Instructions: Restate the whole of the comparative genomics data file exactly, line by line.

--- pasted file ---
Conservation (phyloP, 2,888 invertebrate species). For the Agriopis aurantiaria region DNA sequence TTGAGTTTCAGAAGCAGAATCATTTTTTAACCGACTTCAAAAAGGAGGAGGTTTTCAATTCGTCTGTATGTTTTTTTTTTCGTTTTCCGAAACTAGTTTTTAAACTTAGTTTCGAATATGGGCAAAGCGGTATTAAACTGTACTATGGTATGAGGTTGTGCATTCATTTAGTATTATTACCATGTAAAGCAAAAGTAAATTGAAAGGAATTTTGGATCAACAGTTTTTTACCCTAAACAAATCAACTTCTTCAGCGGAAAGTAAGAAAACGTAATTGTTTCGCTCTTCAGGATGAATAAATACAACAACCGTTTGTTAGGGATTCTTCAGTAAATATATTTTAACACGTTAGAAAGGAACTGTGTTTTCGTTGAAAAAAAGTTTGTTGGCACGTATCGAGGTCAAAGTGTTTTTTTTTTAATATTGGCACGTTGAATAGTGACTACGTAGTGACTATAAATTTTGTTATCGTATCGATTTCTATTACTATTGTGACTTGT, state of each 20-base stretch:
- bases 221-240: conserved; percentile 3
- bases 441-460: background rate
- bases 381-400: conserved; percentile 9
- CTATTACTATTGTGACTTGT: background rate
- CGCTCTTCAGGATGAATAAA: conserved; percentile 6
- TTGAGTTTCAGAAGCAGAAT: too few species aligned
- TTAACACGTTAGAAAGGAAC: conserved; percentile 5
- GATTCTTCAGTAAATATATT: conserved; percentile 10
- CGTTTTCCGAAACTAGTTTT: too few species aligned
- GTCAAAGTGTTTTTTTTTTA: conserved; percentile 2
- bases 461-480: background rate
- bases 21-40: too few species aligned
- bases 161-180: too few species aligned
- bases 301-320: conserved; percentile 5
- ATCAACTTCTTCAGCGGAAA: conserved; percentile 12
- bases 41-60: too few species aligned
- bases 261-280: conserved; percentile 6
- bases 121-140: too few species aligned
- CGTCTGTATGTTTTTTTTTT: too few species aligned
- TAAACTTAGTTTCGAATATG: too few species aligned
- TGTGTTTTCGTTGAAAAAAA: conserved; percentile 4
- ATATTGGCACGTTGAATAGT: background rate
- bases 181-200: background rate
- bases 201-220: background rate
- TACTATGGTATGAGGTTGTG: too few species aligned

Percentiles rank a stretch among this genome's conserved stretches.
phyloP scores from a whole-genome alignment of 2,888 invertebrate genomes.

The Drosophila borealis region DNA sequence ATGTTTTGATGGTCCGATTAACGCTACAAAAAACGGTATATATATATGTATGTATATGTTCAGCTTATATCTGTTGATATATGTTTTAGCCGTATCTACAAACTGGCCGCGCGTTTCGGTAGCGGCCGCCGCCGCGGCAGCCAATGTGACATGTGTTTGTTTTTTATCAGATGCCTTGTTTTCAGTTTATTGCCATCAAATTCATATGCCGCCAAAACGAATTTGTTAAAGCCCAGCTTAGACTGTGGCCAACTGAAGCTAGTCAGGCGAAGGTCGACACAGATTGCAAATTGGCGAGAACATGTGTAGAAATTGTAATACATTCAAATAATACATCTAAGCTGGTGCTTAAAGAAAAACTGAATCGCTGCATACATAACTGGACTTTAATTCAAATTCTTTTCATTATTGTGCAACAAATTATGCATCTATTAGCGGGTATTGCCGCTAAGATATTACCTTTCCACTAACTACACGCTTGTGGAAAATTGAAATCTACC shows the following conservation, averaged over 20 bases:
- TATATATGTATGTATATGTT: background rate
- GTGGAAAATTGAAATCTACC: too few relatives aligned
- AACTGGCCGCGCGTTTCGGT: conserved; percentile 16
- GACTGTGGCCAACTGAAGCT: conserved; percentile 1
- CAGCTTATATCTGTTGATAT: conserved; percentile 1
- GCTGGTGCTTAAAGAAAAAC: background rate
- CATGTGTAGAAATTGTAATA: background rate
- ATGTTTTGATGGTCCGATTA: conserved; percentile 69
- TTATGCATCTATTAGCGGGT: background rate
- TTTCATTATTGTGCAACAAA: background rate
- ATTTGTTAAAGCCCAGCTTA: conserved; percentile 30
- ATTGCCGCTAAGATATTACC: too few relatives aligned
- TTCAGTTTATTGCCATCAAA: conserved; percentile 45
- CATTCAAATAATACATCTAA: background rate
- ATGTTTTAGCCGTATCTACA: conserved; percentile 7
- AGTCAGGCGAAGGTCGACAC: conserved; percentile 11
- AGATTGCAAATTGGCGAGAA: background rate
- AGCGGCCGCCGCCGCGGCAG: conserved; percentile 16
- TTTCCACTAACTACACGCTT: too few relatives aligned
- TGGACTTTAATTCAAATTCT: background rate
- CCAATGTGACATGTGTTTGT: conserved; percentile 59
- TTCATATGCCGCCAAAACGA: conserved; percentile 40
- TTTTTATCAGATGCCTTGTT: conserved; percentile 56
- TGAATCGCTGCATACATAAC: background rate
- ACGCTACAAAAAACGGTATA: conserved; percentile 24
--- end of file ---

Conservation (phyloP, 2,888 invertebrate species). For the Agriopis aurantiaria region DNA sequence TTGAGTTTCAGAAGCAGAATCATTTTTTAACCGACTTCAAAAAGGAGGAGGTTTTCAATTCGTCTGTATGTTTTTTTTTTCGTTTTCCGAAACTAGTTTTTAAACTTAGTTTCGAATATGGGCAAAGCGGTATTAAACTGTACTATGGTATGAGGTTGTGCATTCATTTAGTATTATTACCATGTAAAGCAAAAGTAAATTGAAAGGAATTTTGGATCAACAGTTTTTTACCCTAAACAAATCAACTTCTTCAGCGGAAAGTAAGAAAACGTAATTGTTTCGCTCTTCAGGATGAATAAATACAACAACCGTTTGTTAGGGATTCTTCAGTAAATATATTTTAACACGTTAGAAAGGAACTGTGTTTTCGTTGAAAAAAAGTTTGTTGGCACGTATCGAGGTCAAAGTGTTTTTTTTTTAATATTGGCACGTTGAATAGTGACTACGTAGTGACTATAAATTTTGTTATCGTATCGATTTCTATTACTATTGTGACTTGT, state of each 20-base stretch:
- bases 221-240: conserved; percentile 3
- bases 441-460: background rate
- bases 381-400: conserved; percentile 9
- CTATTACTATTGTGACTTGT: background rate
- CGCTCTTCAGGATGAATAAA: conserved; percentile 6
- TTGAGTTTCAGAAGCAGAAT: too few species aligned
- TTAACACGTTAGAAAGGAAC: conserved; percentile 5
- GATTCTTCAGTAAATATATT: conserved; percentile 10
- CGTTTTCCGAAACTAGTTTT: too few species aligned
- GTCAAAGTGTTTTTTTTTTA: conserved; percentile 2
- bases 461-480: background rate
- bases 21-40: too few species aligned
- bases 161-180: too few species aligned
- bases 301-320: conserved; percentile 5
- ATCAACTTCTTCAGCGGAAA: conserved; percentile 12
- bases 41-60: too few species aligned
- bases 261-280: conserved; percentile 6
- bases 121-140: too few species aligned
- CGTCTGTATGTTTTTTTTTT: too few species aligned
- TAAACTTAGTTTCGAATATG: too few species aligned
- TGTGTTTTCGTTGAAAAAAA: conserved; percentile 4
- ATATTGGCACGTTGAATAGT: background rate
- bases 181-200: background rate
- bases 201-220: background rate
- TACTATGGTATGAGGTTGTG: too few species aligned

Percentiles rank a stretch among this genome's conserved stretches.
phyloP scores from a whole-genome alignment of 2,888 invertebrate genomes.

The Drosophila borealis region DNA sequence ATGTTTTGATGGTCCGATTAACGCTACAAAAAACGGTATATATATATGTATGTATATGTTCAGCTTATATCTGTTGATATATGTTTTAGCCGTATCTACAAACTGGCCGCGCGTTTCGGTAGCGGCCGCCGCCGCGGCAGCCAATGTGACATGTGTTTGTTTTTTATCAGATGCCTTGTTTTCAGTTTATTGCCATCAAATTCATATGCCGCCAAAACGAATTTGTTAAAGCCCAGCTTAGACTGTGGCCAACTGAAGCTAGTCAGGCGAAGGTCGACACAGATTGCAAATTGGCGAGAACATGTGTAGAAATTGTAATACATTCAAATAATACATCTAAGCTGGTGCTTAAAGAAAAACTGAATCGCTGCATACATAACTGGACTTTAATTCAAATTCTTTTCATTATTGTGCAACAAATTATGCATCTATTAGCGGGTATTGCCGCTAAGATATTACCTTTCCACTAACTACACGCTTGTGGAAAATTGAAATCTACC shows the following conservation, averaged over 20 bases:
- TATATATGTATGTATATGTT: background rate
- GTGGAAAATTGAAATCTACC: too few relatives aligned
- AACTGGCCGCGCGTTTCGGT: conserved; percentile 16
- GACTGTGGCCAACTGAAGCT: conserved; percentile 1
- CAGCTTATATCTGTTGATAT: conserved; percentile 1
- GCTGGTGCTTAAAGAAAAAC: background rate
- CATGTGTAGAAATTGTAATA: background rate
- ATGTTTTGATGGTCCGATTA: conserved; percentile 69
- TTATGCATCTATTAGCGGGT: background rate
- TTTCATTATTGTGCAACAAA: background rate
- ATTTGTTAAAGCCCAGCTTA: conserved; percentile 30
- ATTGCCGCTAAGATATTACC: too few relatives aligned
- TTCAGTTTATTGCCATCAAA: conserved; percentile 45
- CATTCAAATAATACATCTAA: background rate
- ATGTTTTAGCCGTATCTACA: conserved; percentile 7
- AGTCAGGCGAAGGTCGACAC: conserved; percentile 11
- AGATTGCAAATTGGCGAGAA: background rate
- AGCGGCCGCCGCCGCGGCAG: conserved; percentile 16
- TTTCCACTAACTACACGCTT: too few relatives aligned
- TGGACTTTAATTCAAATTCT: background rate
- CCAATGTGACATGTGTTTGT: conserved; percentile 59
- TTCATATGCCGCCAAAACGA: conserved; percentile 40
- TTTTTATCAGATGCCTTGTT: conserved; percentile 56
- TGAATCGCTGCATACATAAC: background rate
- ACGCTACAAAAAACGGTATA: conserved; percentile 24